It's in a frame!

OK, so there are still some problems left. But this is exciting anyway.

The constant-current board worked with only a few mistakes in assembly (note that some of the smoke has escaped two of the LED current-limiting resistors---I replaced them after that photo was taken)

I ended up using clear tape to keep the LED sticks on the plexi. It's disappointing how visible the LEDs are at the top and bottom (partially due to the scotch tape used to hold the LED carriers to the plexiglass), and how hard the display is to see in normal artifical light (and probably completely invisible in bright daylight). On the other hand, the power of the lights is around 1/2W, and only a fraction of the light produced actually hits a cone.

The LEDs are run from a Micrel 2570 boost-mode switching power supply. I use it in a constant-current configuration, to give 20mA per string of LEDs. I've run it from a PC power supply's +5V, and from two partially-discharged AA batteries (2.5v). The brightness appeared identical in both cases, and the sense voltage measured close to 220mV both ways. The VOUT voltage measured around 7V. For the next set of LED sticks, I think I'll use 4 strands of 4 LEDs instead of 3 LEDs per strand, getting me a third more light.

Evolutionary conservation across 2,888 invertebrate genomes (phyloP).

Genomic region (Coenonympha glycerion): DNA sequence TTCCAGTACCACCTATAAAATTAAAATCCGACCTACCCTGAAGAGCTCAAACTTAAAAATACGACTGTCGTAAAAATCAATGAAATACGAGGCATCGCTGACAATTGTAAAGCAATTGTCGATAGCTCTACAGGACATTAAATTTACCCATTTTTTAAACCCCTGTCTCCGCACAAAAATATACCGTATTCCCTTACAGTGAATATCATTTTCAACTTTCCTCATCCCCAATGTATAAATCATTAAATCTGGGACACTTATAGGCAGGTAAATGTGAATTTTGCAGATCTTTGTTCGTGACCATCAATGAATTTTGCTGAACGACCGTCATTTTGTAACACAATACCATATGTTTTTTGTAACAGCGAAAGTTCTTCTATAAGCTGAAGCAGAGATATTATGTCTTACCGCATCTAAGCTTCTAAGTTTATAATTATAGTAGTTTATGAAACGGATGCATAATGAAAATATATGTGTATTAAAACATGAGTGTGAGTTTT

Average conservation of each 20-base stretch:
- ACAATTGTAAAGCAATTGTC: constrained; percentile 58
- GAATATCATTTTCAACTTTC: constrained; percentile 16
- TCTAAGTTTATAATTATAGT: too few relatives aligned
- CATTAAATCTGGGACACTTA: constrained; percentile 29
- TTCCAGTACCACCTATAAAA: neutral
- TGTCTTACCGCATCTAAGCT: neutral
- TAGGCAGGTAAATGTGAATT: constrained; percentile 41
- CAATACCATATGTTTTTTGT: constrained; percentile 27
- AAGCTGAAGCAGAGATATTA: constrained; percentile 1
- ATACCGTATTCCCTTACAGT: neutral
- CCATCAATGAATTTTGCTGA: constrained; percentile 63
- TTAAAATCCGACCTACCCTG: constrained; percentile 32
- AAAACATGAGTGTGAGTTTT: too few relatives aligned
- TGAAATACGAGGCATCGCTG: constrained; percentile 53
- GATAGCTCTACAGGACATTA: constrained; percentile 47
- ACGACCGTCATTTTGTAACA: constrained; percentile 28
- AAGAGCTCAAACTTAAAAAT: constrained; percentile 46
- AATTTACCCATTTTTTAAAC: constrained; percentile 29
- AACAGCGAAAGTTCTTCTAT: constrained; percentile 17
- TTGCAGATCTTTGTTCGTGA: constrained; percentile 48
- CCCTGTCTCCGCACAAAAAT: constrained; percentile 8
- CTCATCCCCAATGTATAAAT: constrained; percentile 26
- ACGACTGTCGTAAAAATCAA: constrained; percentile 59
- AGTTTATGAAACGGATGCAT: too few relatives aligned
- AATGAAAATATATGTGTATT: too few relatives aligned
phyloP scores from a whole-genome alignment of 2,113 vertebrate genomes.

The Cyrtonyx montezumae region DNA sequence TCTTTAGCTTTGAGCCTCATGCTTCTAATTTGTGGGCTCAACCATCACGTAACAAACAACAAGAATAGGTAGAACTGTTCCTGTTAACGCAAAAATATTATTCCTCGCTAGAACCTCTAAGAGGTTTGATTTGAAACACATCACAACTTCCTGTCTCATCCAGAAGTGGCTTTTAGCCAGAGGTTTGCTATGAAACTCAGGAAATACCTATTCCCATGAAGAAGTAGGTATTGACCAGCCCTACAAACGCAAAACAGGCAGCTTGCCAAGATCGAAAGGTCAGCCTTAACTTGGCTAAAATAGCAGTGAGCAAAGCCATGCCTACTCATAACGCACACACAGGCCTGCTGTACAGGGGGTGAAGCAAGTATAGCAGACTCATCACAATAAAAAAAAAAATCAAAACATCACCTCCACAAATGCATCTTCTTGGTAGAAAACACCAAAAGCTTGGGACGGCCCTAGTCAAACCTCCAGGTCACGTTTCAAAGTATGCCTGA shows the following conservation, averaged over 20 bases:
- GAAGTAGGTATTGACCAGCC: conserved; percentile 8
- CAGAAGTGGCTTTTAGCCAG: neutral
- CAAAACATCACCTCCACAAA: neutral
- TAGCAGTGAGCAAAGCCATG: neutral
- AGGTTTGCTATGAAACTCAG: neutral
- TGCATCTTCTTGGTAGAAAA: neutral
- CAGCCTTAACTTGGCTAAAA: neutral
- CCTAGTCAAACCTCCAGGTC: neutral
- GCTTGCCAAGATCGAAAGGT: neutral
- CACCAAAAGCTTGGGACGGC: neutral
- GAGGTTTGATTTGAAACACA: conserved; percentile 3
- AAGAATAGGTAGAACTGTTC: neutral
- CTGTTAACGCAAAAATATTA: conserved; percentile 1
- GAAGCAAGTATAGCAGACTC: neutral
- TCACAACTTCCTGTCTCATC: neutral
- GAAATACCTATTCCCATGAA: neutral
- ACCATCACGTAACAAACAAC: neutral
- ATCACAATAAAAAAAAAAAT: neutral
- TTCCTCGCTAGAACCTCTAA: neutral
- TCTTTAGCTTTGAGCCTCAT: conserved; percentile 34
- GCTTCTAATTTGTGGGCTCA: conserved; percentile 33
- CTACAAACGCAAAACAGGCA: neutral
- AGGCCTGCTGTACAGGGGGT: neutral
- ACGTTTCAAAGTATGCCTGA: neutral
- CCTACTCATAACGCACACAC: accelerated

The confusingly-labeled Z+ and Z- pads have a 12.0V 1W zener wired between them, with the cathode at Z+. Without this diode, the board could fail catastrophically if the string of LEDs used for current-limiting becomes disconnected: FB is pulled down to GND through R1, and the MIC2570 goes into continuous boost until it either reaches the current limit or the voltage rating of the output capacitor (16V) is exceeded. Tantalum capacitor datasheets all warn that when the voltage rating is exceeded, the capacitor may explode! Needless to say, I didn't want to test this. In normal operation, the Z diode doesn't conduct.

The 12.0V value was chosen to be above the maximum drop across 4 LEDs (4 * Vf_led <= 4 * 2.8V = 11.2V) and below the voltage rating of the output capacitor (16V). Plus, a 12.0V zener was available.

The input diode will probably be removed from the next iteration of the board. While it's nice to be protected against the wrong input polarity (I recently made a polarity mistake and I'm lucky I didn't fry my laptop's parallel port in the process) the ~.4V drop means an almost 15% decrease in efficiency when powered from 2 AA cells at 3V

Name Mouser item# Qty
U1 803-MIC2570-2BM 1
C1 8581-TPSD107M010R0100 1
L1 8673-P0751.473T 1
R1..R4 8660-RK73H2BLTD11R0F 4
C2 8581-TPSC336M016R0300 1
LEDs 8512-QTLP652C4 12
2xAA Battery case 812BH325/CS 1
D1, D2 8512-SS14 1

(Not show in bill of materials: zener diode Z1, circuit boards, batteries, picture frame, plexiglass)

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Entry first conceived on 23 February 2005, 3:03 UTC, last modified on 15 January 2012, 3:46 UTC
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